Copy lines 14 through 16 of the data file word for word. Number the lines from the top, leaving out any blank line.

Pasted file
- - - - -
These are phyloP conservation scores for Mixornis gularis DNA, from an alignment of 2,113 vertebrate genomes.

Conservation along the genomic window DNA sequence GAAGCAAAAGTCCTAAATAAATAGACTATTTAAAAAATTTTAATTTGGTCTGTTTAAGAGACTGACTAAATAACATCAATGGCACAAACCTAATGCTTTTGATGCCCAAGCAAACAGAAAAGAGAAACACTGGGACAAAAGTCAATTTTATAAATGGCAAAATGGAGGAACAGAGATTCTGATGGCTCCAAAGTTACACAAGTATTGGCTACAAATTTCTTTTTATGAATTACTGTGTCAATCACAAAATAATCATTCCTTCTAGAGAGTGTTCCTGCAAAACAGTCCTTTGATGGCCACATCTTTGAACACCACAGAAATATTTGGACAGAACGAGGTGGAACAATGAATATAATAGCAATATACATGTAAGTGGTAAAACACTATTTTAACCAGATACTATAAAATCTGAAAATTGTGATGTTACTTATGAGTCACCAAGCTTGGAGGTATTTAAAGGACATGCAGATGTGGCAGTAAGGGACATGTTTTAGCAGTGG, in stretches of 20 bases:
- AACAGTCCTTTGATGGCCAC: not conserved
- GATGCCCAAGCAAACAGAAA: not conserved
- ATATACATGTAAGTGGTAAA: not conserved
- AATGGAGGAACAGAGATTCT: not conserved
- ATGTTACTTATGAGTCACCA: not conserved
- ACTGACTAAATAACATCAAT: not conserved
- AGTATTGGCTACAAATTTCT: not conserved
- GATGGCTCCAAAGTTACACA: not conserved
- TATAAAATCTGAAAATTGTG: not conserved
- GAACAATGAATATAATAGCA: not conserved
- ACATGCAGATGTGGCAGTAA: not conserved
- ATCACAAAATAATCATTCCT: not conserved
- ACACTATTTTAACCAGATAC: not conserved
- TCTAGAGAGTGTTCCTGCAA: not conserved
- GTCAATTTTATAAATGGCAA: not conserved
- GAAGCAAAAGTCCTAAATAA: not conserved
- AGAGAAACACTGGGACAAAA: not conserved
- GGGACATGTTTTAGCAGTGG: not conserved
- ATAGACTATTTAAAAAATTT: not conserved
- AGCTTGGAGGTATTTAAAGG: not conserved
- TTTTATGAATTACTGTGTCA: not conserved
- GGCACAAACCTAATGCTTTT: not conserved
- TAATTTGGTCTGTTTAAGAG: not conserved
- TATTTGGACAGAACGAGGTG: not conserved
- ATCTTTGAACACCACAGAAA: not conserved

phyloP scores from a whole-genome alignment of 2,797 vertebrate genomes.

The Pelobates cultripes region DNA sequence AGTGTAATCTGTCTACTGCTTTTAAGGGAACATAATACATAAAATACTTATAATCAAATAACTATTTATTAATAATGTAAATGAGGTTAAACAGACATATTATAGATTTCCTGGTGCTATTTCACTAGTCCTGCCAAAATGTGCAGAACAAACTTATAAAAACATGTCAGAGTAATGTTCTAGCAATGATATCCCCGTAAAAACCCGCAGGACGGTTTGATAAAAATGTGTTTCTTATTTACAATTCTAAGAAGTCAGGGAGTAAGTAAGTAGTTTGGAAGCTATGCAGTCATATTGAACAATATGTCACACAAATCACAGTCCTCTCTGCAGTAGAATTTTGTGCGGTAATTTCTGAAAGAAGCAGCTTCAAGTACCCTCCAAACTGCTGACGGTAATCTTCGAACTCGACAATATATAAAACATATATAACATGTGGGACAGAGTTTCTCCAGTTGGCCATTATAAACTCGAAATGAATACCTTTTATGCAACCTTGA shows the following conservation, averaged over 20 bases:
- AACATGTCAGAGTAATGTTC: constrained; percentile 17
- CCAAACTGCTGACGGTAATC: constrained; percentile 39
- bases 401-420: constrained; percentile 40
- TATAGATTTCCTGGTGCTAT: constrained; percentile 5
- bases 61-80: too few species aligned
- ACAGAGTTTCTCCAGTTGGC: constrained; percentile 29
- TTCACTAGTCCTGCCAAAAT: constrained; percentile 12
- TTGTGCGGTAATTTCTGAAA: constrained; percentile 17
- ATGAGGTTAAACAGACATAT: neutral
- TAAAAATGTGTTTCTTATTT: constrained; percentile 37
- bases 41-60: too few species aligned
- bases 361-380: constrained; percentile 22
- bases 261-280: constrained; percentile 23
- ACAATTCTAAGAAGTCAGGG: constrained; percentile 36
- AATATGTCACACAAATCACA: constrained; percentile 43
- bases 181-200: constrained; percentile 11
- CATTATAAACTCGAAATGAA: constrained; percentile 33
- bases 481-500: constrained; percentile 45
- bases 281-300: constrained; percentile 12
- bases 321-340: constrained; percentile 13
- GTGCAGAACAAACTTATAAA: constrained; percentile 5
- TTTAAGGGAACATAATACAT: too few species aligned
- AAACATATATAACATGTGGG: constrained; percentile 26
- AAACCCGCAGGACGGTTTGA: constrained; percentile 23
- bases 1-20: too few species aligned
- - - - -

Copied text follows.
- ATCACAAAATAATCATTCCT: not conserved
- ACACTATTTTAACCAGATAC: not conserved
- TCTAGAGAGTGTTCCTGCAA: not conserved